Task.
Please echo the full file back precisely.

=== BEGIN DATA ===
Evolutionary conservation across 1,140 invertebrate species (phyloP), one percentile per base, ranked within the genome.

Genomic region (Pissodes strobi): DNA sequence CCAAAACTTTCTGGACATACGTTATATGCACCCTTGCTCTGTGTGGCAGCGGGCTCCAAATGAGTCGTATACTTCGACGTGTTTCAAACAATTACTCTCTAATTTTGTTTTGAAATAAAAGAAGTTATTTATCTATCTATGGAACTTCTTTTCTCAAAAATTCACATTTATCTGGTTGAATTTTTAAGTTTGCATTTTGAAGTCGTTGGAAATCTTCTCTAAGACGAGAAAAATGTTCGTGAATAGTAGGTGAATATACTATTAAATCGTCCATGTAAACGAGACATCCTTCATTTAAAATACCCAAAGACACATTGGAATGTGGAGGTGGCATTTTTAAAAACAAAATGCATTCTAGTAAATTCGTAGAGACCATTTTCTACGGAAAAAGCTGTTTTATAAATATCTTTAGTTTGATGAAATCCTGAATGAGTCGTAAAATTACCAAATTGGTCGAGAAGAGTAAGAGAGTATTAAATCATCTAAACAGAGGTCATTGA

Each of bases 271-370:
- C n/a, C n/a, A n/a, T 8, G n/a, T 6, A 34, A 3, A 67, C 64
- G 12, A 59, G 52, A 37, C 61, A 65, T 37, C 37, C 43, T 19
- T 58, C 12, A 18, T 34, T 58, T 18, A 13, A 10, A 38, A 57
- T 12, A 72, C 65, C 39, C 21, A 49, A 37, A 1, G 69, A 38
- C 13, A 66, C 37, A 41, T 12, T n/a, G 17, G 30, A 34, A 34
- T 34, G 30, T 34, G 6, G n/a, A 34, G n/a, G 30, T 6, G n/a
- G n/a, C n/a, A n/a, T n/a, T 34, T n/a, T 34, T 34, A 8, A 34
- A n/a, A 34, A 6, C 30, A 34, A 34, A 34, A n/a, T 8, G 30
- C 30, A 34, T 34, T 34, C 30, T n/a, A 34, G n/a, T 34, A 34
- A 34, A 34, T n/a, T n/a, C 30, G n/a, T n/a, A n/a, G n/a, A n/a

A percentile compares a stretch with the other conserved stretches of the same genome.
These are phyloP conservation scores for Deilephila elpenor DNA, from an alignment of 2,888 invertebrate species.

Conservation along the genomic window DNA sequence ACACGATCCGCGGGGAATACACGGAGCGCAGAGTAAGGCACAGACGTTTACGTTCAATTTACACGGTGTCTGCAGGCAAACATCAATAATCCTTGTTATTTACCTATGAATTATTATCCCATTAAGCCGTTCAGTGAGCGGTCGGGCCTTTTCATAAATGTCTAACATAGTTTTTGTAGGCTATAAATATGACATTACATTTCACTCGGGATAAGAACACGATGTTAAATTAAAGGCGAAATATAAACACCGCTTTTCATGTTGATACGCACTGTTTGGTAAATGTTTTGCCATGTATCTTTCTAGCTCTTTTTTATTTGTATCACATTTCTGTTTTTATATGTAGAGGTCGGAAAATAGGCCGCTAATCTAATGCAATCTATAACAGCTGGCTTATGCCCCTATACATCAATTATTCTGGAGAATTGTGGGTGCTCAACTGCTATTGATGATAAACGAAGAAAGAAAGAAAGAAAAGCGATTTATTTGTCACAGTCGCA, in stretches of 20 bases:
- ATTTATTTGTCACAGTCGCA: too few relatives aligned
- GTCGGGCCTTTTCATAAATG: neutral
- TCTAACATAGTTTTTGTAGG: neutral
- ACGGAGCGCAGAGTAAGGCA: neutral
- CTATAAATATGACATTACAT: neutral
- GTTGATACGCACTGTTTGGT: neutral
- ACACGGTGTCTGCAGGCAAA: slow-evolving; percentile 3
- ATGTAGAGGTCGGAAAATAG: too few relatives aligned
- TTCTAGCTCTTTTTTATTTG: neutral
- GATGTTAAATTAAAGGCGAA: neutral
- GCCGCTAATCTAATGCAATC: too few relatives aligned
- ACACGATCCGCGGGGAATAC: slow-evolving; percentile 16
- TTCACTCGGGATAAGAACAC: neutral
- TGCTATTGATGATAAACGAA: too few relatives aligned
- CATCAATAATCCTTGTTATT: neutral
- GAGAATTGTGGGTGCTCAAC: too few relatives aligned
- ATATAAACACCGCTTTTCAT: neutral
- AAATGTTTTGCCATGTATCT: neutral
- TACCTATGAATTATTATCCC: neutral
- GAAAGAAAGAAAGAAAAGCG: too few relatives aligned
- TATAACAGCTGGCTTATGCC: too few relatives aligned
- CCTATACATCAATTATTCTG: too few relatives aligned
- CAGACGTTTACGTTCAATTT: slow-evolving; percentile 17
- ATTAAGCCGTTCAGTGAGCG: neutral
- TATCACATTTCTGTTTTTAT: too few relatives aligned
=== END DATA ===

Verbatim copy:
Evolutionary conservation across 1,140 invertebrate species (phyloP), one percentile per base, ranked within the genome.

Genomic region (Pissodes strobi): DNA sequence CCAAAACTTTCTGGACATACGTTATATGCACCCTTGCTCTGTGTGGCAGCGGGCTCCAAATGAGTCGTATACTTCGACGTGTTTCAAACAATTACTCTCTAATTTTGTTTTGAAATAAAAGAAGTTATTTATCTATCTATGGAACTTCTTTTCTCAAAAATTCACATTTATCTGGTTGAATTTTTAAGTTTGCATTTTGAAGTCGTTGGAAATCTTCTCTAAGACGAGAAAAATGTTCGTGAATAGTAGGTGAATATACTATTAAATCGTCCATGTAAACGAGACATCCTTCATTTAAAATACCCAAAGACACATTGGAATGTGGAGGTGGCATTTTTAAAAACAAAATGCATTCTAGTAAATTCGTAGAGACCATTTTCTACGGAAAAAGCTGTTTTATAAATATCTTTAGTTTGATGAAATCCTGAATGAGTCGTAAAATTACCAAATTGGTCGAGAAGAGTAAGAGAGTATTAAATCATCTAAACAGAGGTCATTGA

Each of bases 271-370:
- C n/a, C n/a, A n/a, T 8, G n/a, T 6, A 34, A 3, A 67, C 64
- G 12, A 59, G 52, A 37, C 61, A 65, T 37, C 37, C 43, T 19
- T 58, C 12, A 18, T 34, T 58, T 18, A 13, A 10, A 38, A 57
- T 12, A 72, C 65, C 39, C 21, A 49, A 37, A 1, G 69, A 38
- C 13, A 66, C 37, A 41, T 12, T n/a, G 17, G 30, A 34, A 34
- T 34, G 30, T 34, G 6, G n/a, A 34, G n/a, G 30, T 6, G n/a
- G n/a, C n/a, A n/a, T n/a, T 34, T n/a, T 34, T 34, A 8, A 34
- A n/a, A 34, A 6, C 30, A 34, A 34, A 34, A n/a, T 8, G 30
- C 30, A 34, T 34, T 34, C 30, T n/a, A 34, G n/a, T 34, A 34
- A 34, A 34, T n/a, T n/a, C 30, G n/a, T n/a, A n/a, G n/a, A n/a

A percentile compares a stretch with the other conserved stretches of the same genome.
These are phyloP conservation scores for Deilephila elpenor DNA, from an alignment of 2,888 invertebrate species.

Conservation along the genomic window DNA sequence ACACGATCCGCGGGGAATACACGGAGCGCAGAGTAAGGCACAGACGTTTACGTTCAATTTACACGGTGTCTGCAGGCAAACATCAATAATCCTTGTTATTTACCTATGAATTATTATCCCATTAAGCCGTTCAGTGAGCGGTCGGGCCTTTTCATAAATGTCTAACATAGTTTTTGTAGGCTATAAATATGACATTACATTTCACTCGGGATAAGAACACGATGTTAAATTAAAGGCGAAATATAAACACCGCTTTTCATGTTGATACGCACTGTTTGGTAAATGTTTTGCCATGTATCTTTCTAGCTCTTTTTTATTTGTATCACATTTCTGTTTTTATATGTAGAGGTCGGAAAATAGGCCGCTAATCTAATGCAATCTATAACAGCTGGCTTATGCCCCTATACATCAATTATTCTGGAGAATTGTGGGTGCTCAACTGCTATTGATGATAAACGAAGAAAGAAAGAAAGAAAAGCGATTTATTTGTCACAGTCGCA, in stretches of 20 bases:
- ATTTATTTGTCACAGTCGCA: too few relatives aligned
- GTCGGGCCTTTTCATAAATG: neutral
- TCTAACATAGTTTTTGTAGG: neutral
- ACGGAGCGCAGAGTAAGGCA: neutral
- CTATAAATATGACATTACAT: neutral
- GTTGATACGCACTGTTTGGT: neutral
- ACACGGTGTCTGCAGGCAAA: slow-evolving; percentile 3
- ATGTAGAGGTCGGAAAATAG: too few relatives aligned
- TTCTAGCTCTTTTTTATTTG: neutral
- GATGTTAAATTAAAGGCGAA: neutral
- GCCGCTAATCTAATGCAATC: too few relatives aligned
- ACACGATCCGCGGGGAATAC: slow-evolving; percentile 16
- TTCACTCGGGATAAGAACAC: neutral
- TGCTATTGATGATAAACGAA: too few relatives aligned
- CATCAATAATCCTTGTTATT: neutral
- GAGAATTGTGGGTGCTCAAC: too few relatives aligned
- ATATAAACACCGCTTTTCAT: neutral
- AAATGTTTTGCCATGTATCT: neutral
- TACCTATGAATTATTATCCC: neutral
- GAAAGAAAGAAAGAAAAGCG: too few relatives aligned
- TATAACAGCTGGCTTATGCC: too few relatives aligned
- CCTATACATCAATTATTCTG: too few relatives aligned
- CAGACGTTTACGTTCAATTT: slow-evolving; percentile 17
- ATTAAGCCGTTCAGTGAGCG: neutral
- TATCACATTTCTGTTTTTAT: too few relatives aligned